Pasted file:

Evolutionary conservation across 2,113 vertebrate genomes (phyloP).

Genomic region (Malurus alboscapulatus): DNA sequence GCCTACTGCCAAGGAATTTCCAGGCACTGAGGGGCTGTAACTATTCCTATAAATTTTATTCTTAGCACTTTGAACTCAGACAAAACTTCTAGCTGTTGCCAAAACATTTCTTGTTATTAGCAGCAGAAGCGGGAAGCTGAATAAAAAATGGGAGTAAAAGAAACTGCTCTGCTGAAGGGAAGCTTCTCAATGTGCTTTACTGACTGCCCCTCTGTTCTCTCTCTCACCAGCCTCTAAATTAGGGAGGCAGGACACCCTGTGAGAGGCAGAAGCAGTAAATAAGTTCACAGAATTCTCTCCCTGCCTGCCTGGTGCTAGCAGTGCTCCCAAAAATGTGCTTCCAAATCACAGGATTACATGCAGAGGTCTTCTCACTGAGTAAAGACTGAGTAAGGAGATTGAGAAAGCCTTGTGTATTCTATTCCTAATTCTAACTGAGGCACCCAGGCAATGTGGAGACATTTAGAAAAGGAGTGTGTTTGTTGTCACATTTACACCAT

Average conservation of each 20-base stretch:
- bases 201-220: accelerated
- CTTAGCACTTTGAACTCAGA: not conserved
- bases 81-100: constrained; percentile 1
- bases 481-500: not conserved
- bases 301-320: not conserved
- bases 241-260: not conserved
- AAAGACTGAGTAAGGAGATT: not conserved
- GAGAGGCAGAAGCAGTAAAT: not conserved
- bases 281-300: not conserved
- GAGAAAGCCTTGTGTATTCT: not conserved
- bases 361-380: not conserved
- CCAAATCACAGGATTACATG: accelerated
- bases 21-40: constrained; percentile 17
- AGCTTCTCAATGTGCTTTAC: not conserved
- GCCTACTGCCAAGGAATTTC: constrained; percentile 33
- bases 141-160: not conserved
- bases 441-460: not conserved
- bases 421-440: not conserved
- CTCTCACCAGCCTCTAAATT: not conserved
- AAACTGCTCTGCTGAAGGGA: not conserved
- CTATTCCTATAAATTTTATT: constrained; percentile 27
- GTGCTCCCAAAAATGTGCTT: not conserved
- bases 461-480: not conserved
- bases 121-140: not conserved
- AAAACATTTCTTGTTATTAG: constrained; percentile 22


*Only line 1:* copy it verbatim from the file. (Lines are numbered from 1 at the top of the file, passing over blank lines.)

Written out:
Evolutionary conservation across 2,113 vertebrate genomes (phyloP).